How Diet and Testosterone come together to help you build a Great Physique
Somebody is always out to sell you something, such as a program that gives you a six-pack without dieting or any emphasis on your Hormonal levels. Or you’ll hear all about fancy combinations of foods and intake timing, and diets for blood types, ethnic types, specific athletic performances and glucose disposal insulin resistance modification - “MesoAtkinPaleo,” or whatever buzzword they’re throwing around these days. But the reality is that the human body is what it has been for thousand of generations, and it responds to the three macronutrients (fats, carbohydrates, protein) the same way as it always has, and it always will (At least as long as you’ll be alive).
Dietary fat is probably the least understood macronutrient in its role of a bodybuilder's diet. Having a properly balanced diet with dietary fat is essential for a number of reasons.
Fats are needed for energy, and ironically, the utilizing of energy from fats during exercise. Removing fat completely from your diet would be disastrous to a bodybuilder, but of course, fats are higher in calories than protein and carbs (9 grams as opposed to 4 grams), so you need to keep them in check. So what about “good fat” versus bad fat and complex carbs and simple carbs?...
The “good” fats are those that are unsaturated, or more simply, come mostly from non-animal sources. However, some studies show that a certain amount of animal fat can be beneficial, especially for thyroid function. And cholesterol is needed to make hormones, including testosterone. And hydrogenated, or “trans fats,” which are made from vegetable sources, are essentially altered and unnatural and can cause hardening of the arteries and therefore should be avoided.
Good fats are still essentially important to our health, even cell membranes in the body are made up of fat, so fat is essential to keep properly functioning cell membranes. Without that, there would be no way to regulate which substances could or could not enter cells. Fat is an insulator in the body, helping to regulate body temperature and to protect vital organs. Your brain, specifically, is largely dependent on sufficient fat intake in order to function properly. Many vitamins and minerals are "fat soluble," meaning they require fat in order to be digested and used properly by the body. Lastly, fat is also responsible for helping to regulate hormone levels in the body as well as regulating blood sugar and insulin. Even cholesterol is needed to make hormones, including Testosterone. Fadogia Agrestis, which is one of the Testosterone Boosting ingredients in PhytoSERMs-347, showed an increase in concentration of testicular Cholesterol on the test subjects. In your testicles, your body uses Cholesterol as the base structure it can modify and change to make into Testosterone; this Testosterone can then be released into the blood system.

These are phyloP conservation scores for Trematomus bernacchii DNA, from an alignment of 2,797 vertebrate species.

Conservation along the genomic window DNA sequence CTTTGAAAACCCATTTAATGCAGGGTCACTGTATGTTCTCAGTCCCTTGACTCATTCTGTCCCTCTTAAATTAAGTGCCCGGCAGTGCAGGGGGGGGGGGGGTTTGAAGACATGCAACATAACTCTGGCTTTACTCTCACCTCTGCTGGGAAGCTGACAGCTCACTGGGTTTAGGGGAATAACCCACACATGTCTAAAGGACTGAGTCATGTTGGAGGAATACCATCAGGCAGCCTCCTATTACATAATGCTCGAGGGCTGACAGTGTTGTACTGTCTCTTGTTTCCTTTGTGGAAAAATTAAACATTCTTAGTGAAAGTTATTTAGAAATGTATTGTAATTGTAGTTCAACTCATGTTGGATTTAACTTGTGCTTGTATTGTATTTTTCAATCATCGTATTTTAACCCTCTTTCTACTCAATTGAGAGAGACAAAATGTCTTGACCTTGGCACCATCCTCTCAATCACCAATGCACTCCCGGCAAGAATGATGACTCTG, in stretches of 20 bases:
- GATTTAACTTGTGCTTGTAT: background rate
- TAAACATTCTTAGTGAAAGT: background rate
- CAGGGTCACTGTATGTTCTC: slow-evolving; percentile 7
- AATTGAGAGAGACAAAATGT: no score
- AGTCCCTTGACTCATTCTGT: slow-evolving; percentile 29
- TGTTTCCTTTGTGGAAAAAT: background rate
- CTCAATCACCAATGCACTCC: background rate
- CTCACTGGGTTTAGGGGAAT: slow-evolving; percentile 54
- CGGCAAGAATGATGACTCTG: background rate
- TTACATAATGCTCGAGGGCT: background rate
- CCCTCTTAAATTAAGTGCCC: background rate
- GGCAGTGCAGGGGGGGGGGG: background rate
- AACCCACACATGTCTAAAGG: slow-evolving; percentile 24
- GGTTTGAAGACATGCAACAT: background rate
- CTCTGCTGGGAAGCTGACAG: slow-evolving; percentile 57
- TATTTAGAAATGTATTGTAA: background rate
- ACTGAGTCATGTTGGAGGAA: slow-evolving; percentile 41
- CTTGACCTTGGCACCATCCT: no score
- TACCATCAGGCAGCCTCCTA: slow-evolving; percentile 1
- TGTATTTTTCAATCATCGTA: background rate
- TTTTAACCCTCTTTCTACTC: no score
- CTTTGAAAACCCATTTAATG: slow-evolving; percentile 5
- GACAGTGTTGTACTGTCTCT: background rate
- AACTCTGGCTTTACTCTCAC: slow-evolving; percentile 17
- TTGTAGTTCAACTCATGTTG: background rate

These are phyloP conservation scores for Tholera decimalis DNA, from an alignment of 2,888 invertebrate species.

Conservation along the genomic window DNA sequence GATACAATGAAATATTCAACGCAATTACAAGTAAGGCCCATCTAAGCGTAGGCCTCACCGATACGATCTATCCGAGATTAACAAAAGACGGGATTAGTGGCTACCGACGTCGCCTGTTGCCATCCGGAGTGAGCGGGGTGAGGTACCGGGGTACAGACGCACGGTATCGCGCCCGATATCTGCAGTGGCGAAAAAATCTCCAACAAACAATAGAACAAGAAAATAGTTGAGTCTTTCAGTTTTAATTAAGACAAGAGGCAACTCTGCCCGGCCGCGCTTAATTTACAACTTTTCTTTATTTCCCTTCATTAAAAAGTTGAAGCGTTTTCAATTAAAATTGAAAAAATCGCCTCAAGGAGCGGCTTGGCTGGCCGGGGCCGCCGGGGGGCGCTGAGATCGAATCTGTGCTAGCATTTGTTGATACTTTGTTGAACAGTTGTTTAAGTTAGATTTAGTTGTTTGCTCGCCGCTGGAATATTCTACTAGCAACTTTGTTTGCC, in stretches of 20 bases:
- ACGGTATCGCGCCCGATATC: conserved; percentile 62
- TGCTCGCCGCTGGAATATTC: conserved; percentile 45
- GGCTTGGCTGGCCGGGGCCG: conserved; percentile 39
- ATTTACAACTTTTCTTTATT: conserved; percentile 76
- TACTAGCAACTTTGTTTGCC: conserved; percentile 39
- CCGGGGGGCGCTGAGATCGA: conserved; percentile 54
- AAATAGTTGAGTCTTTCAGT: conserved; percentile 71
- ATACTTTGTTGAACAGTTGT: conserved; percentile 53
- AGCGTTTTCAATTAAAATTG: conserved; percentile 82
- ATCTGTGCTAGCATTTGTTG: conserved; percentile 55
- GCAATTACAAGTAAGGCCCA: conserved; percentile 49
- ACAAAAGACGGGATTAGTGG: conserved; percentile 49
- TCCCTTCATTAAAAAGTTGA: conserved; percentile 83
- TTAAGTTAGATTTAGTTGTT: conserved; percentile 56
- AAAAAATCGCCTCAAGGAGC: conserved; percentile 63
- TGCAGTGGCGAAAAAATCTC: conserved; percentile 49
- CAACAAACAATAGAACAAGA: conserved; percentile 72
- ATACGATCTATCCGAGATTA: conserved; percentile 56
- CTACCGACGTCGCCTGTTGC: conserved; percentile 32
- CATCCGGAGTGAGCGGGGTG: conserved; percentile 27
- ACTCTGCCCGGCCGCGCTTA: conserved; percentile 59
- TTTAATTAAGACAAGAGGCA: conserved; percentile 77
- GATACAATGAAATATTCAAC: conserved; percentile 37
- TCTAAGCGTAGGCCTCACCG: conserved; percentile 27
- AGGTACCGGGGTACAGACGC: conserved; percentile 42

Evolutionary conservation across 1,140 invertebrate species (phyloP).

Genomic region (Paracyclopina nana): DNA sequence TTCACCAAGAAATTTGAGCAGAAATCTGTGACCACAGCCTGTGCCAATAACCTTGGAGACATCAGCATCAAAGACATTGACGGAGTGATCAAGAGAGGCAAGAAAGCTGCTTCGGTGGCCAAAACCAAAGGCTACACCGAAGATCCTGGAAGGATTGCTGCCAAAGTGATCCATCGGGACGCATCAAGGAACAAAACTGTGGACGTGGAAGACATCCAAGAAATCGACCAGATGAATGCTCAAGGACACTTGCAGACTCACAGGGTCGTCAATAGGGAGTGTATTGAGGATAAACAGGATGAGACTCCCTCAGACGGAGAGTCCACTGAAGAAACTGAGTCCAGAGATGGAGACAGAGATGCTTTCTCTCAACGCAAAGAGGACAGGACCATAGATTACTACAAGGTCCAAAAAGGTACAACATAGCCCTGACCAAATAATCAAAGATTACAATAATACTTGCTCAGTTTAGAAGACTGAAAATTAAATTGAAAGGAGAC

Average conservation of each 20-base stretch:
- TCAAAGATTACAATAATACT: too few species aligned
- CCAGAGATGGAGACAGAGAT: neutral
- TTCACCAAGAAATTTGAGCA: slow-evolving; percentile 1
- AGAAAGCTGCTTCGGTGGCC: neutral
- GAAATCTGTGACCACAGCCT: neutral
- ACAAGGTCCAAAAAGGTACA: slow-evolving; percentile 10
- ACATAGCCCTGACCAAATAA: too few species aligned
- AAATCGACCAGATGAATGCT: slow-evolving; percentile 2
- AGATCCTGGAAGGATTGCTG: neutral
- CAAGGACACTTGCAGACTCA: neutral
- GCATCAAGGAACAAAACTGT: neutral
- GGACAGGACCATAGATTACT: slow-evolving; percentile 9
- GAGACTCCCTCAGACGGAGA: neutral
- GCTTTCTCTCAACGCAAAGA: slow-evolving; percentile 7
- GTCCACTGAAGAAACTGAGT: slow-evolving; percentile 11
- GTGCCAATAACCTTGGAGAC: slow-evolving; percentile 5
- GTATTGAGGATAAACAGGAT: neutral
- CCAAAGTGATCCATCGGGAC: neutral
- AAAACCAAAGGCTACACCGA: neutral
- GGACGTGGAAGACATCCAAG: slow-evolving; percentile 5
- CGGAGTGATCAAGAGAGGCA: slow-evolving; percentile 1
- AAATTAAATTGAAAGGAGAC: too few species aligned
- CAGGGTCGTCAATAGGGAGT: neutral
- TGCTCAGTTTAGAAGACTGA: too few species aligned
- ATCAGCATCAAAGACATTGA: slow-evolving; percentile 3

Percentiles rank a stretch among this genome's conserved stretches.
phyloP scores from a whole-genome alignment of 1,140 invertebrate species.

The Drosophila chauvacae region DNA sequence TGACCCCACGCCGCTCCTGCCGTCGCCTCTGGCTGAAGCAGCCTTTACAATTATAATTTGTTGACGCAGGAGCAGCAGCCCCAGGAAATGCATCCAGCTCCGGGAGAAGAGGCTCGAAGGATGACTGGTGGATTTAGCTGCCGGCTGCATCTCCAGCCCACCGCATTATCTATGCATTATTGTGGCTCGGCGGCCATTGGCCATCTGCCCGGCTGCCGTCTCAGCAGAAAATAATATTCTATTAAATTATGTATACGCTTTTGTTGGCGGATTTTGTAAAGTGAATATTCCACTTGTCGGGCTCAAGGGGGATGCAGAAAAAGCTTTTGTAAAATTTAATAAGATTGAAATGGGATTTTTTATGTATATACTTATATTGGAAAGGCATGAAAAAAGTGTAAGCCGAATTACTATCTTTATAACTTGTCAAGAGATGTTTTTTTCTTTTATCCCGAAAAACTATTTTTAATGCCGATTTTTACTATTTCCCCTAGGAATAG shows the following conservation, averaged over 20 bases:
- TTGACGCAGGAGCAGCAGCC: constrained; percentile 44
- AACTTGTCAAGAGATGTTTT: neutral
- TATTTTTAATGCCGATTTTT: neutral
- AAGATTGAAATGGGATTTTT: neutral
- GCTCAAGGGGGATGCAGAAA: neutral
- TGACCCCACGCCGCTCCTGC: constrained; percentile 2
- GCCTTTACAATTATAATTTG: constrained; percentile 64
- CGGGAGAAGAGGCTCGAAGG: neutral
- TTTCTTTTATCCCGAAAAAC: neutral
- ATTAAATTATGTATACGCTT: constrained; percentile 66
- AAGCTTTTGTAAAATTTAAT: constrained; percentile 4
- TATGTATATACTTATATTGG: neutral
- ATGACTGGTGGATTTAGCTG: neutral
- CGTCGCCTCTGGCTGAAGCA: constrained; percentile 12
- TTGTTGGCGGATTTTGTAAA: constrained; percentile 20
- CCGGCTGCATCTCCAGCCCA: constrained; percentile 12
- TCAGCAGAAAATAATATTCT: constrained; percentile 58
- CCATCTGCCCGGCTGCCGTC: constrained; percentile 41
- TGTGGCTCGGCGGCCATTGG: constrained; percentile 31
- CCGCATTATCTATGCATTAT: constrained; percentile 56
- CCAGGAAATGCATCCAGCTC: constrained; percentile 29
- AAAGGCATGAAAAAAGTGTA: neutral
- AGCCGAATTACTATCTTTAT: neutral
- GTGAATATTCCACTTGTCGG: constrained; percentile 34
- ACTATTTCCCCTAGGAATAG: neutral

Fats are a great thing when looking to bulk up and add muscle, because they are the most caloric-dense macronutrient. There is more than twice the amount of calories in one gram of fat than there is in either protein or carbs. This is especially beneficial for the hard gainer who finds it difficult to get in enough calories. Adding extra fat to the diet can add up very quickly when trying to get a higher calorie total each day. However, when looking to drop body fat, it is obviously important to limit fat intake due to the higher caloric content and to get the desired energy deficit to burn fat.